|M.Sc Student||Rybko Noga|
|Subject||Experimental Simulation of a Thermally Significant Blood|
Vessel in a Tissue Undergoing Freezing
|Department||Department of Mechanical Engineering||Supervisors||Professor Emeritus Avraham Shitzer|
|Professor Emeritus David Degani|
|Full Thesis text - in Hebrew|
This study relates to cryosurgery, which is a medical technique used for destroying malignant tissues by the application of localized freezing. The treatment is performed by a cryoprobe, which may be placed either in contact with the tissue surface, or inserted into the targeted volume.
Thermal perturbations inside the treated region may distort the temperature field. Thus, understanding the thermal behavior of the freezing medium, in which a thermally significant blood vessel is located, is essential.
The purpose of this study is to investigate experimentally the influence of a thermally significant blood vessel on a tissue phantom, while it was being frozen. A 0.2% mass concentration Agar-Bacto/water solution was used to simulate the tissue thermal behavior. Freezing was performed by a surface cryoprobe. Tracking the temperature field was performed by 33 Chromel-Alumel thermocouples, placed inside the medium in four cross-sections. The blood vessel was simulated by a 6.0/5.4mm OD/ID brass tube, with 7 additional thermocouples inserted inside the tube.
The experiments were conducted under several water flow rates in the tube. The cooling rates under the cryoprobe varied from -4°C/min to -10°C/min. Each experiment was performed at the same initial and boundary conditions, which were achieved by circulating water at a uniform temperature prior to the initiation of the experiment.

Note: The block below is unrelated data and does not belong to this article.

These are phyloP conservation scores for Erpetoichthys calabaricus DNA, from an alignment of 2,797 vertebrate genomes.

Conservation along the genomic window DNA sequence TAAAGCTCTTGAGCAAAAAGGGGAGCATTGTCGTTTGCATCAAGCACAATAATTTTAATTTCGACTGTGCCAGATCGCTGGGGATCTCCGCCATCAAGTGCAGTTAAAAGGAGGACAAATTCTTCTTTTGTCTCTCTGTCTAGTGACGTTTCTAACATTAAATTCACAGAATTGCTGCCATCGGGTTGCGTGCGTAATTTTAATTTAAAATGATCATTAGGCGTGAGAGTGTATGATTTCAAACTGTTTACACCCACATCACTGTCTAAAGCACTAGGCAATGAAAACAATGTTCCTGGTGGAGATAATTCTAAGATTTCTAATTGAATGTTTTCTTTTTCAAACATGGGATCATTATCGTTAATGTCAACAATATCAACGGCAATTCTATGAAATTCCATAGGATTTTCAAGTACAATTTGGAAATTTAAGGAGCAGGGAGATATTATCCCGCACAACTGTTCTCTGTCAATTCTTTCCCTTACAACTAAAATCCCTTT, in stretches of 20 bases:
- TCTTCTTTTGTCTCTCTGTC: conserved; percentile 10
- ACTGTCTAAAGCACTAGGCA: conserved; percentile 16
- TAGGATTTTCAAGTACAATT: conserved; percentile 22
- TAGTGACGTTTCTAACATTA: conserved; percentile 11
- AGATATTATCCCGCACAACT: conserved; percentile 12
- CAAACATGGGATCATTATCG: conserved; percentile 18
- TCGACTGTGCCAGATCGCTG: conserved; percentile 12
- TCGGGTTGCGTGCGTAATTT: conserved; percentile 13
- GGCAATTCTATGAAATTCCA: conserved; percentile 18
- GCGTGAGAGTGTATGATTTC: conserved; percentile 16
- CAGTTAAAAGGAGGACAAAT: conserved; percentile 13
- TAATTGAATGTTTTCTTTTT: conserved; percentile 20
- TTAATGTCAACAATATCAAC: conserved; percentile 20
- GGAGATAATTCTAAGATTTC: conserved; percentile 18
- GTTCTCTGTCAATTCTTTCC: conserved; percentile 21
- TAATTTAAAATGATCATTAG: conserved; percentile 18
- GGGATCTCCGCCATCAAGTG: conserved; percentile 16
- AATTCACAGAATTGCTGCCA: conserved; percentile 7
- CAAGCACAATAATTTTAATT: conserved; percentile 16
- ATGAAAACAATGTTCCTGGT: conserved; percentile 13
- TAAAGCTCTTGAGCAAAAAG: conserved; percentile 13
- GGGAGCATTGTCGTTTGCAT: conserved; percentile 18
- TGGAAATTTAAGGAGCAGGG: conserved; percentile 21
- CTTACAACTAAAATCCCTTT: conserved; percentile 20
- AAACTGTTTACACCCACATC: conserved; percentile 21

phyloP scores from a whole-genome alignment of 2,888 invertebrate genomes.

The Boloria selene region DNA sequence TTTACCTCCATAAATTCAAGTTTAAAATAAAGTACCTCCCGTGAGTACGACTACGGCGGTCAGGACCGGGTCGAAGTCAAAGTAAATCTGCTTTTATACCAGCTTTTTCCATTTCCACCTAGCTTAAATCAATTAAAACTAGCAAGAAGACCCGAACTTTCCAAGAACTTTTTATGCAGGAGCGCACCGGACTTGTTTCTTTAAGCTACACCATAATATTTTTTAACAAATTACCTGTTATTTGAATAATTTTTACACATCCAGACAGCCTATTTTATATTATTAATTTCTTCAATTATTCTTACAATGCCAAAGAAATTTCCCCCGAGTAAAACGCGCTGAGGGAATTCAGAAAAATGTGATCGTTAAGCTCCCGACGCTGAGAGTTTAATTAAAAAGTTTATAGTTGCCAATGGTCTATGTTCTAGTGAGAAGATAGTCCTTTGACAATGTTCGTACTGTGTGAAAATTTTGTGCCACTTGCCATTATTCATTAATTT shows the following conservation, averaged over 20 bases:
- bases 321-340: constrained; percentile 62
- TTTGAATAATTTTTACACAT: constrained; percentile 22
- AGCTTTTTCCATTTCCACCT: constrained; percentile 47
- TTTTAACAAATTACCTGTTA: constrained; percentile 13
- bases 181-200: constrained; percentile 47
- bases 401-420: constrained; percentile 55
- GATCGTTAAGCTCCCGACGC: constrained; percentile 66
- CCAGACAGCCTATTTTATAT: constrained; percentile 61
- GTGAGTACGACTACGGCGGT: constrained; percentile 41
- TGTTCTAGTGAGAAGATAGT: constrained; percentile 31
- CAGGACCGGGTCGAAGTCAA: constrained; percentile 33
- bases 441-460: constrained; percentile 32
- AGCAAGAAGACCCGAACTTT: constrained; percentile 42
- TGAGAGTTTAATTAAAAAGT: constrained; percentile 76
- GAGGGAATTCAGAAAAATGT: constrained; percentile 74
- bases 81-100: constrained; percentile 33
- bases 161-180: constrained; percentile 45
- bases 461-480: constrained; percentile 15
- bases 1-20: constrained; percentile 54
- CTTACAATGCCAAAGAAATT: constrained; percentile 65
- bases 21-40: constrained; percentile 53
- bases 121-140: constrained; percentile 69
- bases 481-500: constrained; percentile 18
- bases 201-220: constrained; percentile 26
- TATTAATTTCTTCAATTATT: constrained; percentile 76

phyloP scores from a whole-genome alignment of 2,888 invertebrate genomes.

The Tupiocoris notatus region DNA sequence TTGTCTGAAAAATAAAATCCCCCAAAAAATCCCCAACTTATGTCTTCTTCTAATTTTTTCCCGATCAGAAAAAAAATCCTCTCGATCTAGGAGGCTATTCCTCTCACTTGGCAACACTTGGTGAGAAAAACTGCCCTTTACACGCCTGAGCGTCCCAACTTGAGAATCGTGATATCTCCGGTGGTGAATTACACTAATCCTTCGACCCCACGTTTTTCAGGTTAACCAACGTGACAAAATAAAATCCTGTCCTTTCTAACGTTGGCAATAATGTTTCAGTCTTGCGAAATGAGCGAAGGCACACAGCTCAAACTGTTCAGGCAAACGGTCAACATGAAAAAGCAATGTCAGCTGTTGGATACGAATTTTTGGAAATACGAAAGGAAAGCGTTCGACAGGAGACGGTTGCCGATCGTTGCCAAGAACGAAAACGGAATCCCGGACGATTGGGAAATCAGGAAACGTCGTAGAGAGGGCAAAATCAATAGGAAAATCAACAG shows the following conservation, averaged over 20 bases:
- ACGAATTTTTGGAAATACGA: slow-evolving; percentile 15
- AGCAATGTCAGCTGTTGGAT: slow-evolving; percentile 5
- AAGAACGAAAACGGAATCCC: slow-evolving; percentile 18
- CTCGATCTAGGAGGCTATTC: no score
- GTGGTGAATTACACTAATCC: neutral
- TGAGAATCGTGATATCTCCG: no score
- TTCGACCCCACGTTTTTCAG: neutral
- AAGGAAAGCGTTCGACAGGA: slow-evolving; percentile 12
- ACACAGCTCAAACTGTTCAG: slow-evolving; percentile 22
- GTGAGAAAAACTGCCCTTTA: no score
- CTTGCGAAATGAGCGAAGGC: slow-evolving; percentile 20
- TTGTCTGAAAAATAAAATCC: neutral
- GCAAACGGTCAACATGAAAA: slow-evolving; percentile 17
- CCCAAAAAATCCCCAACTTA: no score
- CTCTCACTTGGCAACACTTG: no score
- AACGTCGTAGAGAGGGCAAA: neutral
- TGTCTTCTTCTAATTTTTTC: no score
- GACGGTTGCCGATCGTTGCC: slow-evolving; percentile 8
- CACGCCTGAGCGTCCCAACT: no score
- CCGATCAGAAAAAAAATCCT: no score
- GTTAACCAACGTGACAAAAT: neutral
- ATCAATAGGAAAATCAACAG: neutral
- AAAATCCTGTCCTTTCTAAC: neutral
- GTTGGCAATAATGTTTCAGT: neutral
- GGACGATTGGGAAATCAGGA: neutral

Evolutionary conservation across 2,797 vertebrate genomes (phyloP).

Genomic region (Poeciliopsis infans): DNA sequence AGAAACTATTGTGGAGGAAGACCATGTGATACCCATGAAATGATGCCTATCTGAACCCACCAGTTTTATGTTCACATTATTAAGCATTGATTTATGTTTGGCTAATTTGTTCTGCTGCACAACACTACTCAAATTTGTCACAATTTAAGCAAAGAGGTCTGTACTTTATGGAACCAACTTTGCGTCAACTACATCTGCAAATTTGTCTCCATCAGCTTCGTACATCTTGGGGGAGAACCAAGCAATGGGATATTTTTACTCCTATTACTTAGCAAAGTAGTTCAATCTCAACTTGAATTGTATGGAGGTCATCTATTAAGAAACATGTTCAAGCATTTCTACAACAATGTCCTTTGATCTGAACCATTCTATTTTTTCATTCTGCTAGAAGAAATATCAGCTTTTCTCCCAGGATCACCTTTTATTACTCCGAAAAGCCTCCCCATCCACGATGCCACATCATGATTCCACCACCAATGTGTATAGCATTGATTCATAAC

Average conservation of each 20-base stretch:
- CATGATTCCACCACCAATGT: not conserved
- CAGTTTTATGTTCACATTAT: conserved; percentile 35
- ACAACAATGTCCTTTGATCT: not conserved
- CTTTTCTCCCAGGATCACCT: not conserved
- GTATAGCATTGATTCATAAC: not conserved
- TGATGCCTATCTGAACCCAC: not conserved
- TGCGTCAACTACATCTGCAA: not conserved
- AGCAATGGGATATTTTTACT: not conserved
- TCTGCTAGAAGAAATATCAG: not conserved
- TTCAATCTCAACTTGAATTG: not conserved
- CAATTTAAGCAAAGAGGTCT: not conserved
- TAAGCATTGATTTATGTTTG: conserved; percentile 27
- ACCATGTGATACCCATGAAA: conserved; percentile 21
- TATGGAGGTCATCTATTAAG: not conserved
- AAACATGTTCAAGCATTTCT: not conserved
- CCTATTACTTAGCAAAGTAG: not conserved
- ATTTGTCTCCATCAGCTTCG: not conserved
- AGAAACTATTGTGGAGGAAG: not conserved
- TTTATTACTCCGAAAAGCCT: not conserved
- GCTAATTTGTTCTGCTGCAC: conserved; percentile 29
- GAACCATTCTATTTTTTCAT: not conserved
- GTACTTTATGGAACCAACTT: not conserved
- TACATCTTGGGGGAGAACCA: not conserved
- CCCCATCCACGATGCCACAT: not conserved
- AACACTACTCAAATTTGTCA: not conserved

The experimental results show the effects of the tube on the propagating frozen region beneath the cryoprobe. These effects are noticed as a hot region beneath the tube, in areas that are far from the cryoprobe. The area that reaches temperatures lower than -40°C in the main cross-section, in the experiment without flow in the tube, occupied some 30% of the total frozen area. This area shrank to only 20% of the frozen area in experiments with flow in the tube. At a flow rate of 30 ml/min, partial freezing occurred inside the tube. In the experiment without flow in the tube, the tendency of the frozen region to form a spherical-like ice ball was observed, and the stagnant water in the tube froze completely. At a cooling rate of -9°C/min, the area with temperatures lower than -40°C was 20% of the frozen area, and decreased to 15% when the cooling rate decreased.
In future studies, the use of a tube with thermo-physical properties similar to those of biological tissues, and a fluid which better simulates the properties of blood, are recommended.